2014 Toronto International Film Festival—My Top 10

The breathtaking 2014 Toronto International Film Festival has come to an exciting conclusion and I've returned home to sunny South Florida to take stock of my whirlwind week and a half north of the border. This was my ninth year at this iconic Canadian institution. Many of you followed along on Twitter and were able to join me in experiencing the events in real time, for which I am eternally grateful. It's just not the same unless shared among friends!

The quality of this year's lineup was eclectic and extraordinary, as always, resulting in yet another memorable cinematic experience that has required a great deal of examination and soul-searching. TIFF 2014 wowed me from the very first film, so it's a formidable challenge for me to narrow down my favorites to just a few. But, as I do following every festival (71 since the start of 2006), this wrapup will conclude with my list of Top Picks.

First, some statistics. This year I attended a total of 30 screenings, including 29 features and one shorts program. But the number of titles was actually 28 since I went to two screenings of Maps to the Stars, something I've only done once before at TIFF (The Perks of Being a Wallflower in 2012). As always, many countries were represented on my schedule. Only 12 of 28 films were exclusively American, along with one US-France co-production (Clouds of Sils Maria, which kicked off my TIFF 2014), including my first four screenings. It was truly an international event after that. Seven of my final eight features were all from outside the United States, with only one US film in my last three days.

15 films, more than half my total, were from outside the US. These included five from host country Canada along with one each from Argentina, Belgium, France, Ukraine, and the United Kingdom. There were five co-productions, including Canada/Germany, UK/Belgium, Dominican Republic/Argentina/Mexico, Finland/Germany/UK, and Argentina/Chile/Germany/Netherlands.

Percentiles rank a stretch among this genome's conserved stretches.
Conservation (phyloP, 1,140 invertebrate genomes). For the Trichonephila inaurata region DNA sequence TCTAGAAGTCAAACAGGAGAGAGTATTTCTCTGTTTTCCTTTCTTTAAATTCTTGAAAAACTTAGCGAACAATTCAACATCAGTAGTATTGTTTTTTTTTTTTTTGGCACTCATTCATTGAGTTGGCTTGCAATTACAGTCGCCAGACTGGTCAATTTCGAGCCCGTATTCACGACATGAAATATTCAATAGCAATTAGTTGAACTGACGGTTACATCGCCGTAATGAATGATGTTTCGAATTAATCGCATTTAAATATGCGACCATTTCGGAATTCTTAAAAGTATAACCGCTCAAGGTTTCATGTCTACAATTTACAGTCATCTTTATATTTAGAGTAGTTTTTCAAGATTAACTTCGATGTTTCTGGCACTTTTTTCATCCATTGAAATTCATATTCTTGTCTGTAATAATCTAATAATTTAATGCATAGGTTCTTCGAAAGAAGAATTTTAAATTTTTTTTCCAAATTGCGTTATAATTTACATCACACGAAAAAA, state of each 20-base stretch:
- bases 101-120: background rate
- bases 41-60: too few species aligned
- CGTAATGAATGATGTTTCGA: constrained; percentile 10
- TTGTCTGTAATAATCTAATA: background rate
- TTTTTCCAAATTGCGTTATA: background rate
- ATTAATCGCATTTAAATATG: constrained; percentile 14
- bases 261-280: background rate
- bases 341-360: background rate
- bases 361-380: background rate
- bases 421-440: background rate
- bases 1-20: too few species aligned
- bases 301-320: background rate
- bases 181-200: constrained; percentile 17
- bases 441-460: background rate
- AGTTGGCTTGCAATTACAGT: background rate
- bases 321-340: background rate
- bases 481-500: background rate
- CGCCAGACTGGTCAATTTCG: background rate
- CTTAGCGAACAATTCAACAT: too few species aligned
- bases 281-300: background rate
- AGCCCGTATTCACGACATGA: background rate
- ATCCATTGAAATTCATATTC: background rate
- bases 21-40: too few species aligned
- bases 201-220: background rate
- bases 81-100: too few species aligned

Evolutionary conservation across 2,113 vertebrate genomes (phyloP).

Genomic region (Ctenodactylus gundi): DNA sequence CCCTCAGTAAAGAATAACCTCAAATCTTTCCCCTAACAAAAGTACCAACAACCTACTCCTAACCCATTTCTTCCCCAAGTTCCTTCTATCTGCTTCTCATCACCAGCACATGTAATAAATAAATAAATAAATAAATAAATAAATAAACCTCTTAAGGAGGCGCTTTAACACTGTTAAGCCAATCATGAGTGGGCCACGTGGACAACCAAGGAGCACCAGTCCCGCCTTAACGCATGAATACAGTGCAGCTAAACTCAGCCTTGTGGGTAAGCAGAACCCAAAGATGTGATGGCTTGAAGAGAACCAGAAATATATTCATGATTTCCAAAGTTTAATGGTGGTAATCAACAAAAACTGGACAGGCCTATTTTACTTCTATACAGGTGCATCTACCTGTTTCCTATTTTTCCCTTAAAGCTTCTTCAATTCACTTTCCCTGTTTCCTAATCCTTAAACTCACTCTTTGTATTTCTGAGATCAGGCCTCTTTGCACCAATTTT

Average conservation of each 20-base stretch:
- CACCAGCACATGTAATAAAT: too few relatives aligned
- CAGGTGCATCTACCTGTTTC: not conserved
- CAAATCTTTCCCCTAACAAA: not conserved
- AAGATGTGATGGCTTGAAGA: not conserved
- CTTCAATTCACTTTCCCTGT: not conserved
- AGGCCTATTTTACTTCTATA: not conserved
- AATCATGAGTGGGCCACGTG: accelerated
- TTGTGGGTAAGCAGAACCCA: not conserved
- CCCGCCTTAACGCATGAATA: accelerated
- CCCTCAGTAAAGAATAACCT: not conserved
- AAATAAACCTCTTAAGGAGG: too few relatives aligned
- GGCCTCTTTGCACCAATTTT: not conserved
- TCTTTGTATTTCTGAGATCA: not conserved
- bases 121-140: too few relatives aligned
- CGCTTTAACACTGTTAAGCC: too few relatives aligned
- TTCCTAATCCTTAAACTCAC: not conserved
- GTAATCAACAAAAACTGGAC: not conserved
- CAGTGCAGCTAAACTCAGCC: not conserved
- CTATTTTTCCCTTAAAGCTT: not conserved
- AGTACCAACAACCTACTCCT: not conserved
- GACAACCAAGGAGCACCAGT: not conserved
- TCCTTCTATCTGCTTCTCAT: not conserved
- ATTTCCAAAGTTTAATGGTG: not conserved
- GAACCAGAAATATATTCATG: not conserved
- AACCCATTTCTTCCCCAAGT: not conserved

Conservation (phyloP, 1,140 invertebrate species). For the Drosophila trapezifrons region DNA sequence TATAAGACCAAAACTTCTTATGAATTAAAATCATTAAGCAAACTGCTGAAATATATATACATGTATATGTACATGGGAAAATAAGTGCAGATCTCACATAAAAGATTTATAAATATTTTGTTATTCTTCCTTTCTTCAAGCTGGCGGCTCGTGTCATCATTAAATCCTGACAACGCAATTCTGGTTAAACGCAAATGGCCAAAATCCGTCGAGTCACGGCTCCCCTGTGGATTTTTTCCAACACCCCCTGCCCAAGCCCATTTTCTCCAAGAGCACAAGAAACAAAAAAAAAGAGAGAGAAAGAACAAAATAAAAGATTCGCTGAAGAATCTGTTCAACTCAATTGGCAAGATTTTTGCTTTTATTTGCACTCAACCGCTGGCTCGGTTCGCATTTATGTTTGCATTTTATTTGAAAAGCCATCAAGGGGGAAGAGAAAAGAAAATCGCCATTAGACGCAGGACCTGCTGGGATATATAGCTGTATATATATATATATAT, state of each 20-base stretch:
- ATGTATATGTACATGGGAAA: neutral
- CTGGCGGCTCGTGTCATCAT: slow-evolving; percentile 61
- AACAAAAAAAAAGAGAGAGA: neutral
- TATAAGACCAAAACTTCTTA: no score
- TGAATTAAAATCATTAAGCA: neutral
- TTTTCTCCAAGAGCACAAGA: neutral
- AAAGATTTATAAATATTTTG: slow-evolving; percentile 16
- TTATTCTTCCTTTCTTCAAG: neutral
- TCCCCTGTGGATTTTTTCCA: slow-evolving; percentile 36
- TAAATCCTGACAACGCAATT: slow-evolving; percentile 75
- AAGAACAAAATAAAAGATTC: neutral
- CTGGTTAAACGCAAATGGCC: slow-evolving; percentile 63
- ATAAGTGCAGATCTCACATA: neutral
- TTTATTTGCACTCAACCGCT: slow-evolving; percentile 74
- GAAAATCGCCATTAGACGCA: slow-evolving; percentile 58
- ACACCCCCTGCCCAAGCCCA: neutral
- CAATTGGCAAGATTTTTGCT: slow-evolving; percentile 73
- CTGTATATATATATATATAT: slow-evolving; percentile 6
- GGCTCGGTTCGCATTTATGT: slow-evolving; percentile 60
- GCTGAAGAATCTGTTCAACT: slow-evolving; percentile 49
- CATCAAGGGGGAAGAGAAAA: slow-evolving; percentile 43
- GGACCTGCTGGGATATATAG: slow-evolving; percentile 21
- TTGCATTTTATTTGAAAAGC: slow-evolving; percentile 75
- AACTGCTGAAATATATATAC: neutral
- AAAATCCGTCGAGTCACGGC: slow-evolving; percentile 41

In some years as many as half the screenings I've attended were in other languages. This year nine of my 28 movies were all or partially subtitled. Two (Corbo and Love in the Time of Civil War), set in Quebec, were Canadian productions in French. The other seven were from primarily non-English-speaking countries. There was also one foreign film without subtitles -- but also without dialogue, narration, or voiceover. The Tribe is a "silent" film (although there are ambient sounds and occasional grunts) told completely in sign language (a specialized Ukrainian sign language, to boot).  

A big reason to attend festivals is to be among the first to see a movie. The Toronto International Film Festival excels in hosting gala World Premieres and this was another good year at TIFF for me -- 18 World Premieres out of 28 films. There were four in a row at one point and seven out of eight. My list also included one International Premiere (first time shown outside country of origin), seven North American Premieres, and two Canadian Premieres. Many had debuted at European film festivals like Cannes, Berlin, and Venice, while some had been screened at Telluride the weekend prior. This never mattered before, but now it does (see this article for an explanation).

One thing that festivals offer over traditional cinemas is an exciting and informative Q&A session with the cast and filmmakers afterward. Only five did not have Q&As of the 30 screenings I attended. Movies with Q&As traditionally wane after the first half of the festival. But this wasn't really the case this year. While only one of my first 21 screenings had no Q&A, just three of my final eight features did not.

Most pictures are shown at least three times. Of the16 first screenings I attended, every single one had a Q&A except Maps to the Stars at Roy Thomson Hall, but that venue never has a Q&A for the first screenings of Galas anyway. There is usually an intro, however, and a dozen cast and crew members made an appearance. Of my 13 second screenings, 10 had Q&As. Only three did not. In two of those cases, the directors at least did an intro (The Riot Club and my repeat screening of Maps to the Stars). The sole second screening with neither an intro nor a Q&A was the sign language Ukrainian film The Tribe. Appropriate irony, perhaps. The only third screening on my schedule (my very last film), Sand Dollars, also had no intro or Q&A.

On the other hand, there were several pleasant surprise talent appearances. Despite severe jet lag, Clouds of Sils Maria's Juliette Binoche did come out to introduce the film although she could not stay for the Q&A. Movies which premiere on opening night often have a second screening the following morning, and the cast traditionally does not show up, for a number of reasons (e.g, press interviews, hangovers). But, to everyone's delight, the legendary Al Pacino made an appearance for the Q&A of The Humbling at Ryerson on Friday morning. Other second screenings at which the stars unexpectedly showed up for Q&As included Whiplash, featuring J.K. Simmons and Miles Teller. The audience was especially lucky as the film's first screening, at Ryerson, did not have a meet & greet following the Q&A while the second screening at TIFF Bell Lightbox did offer an opportunity for fans to meet Simmons and Teller.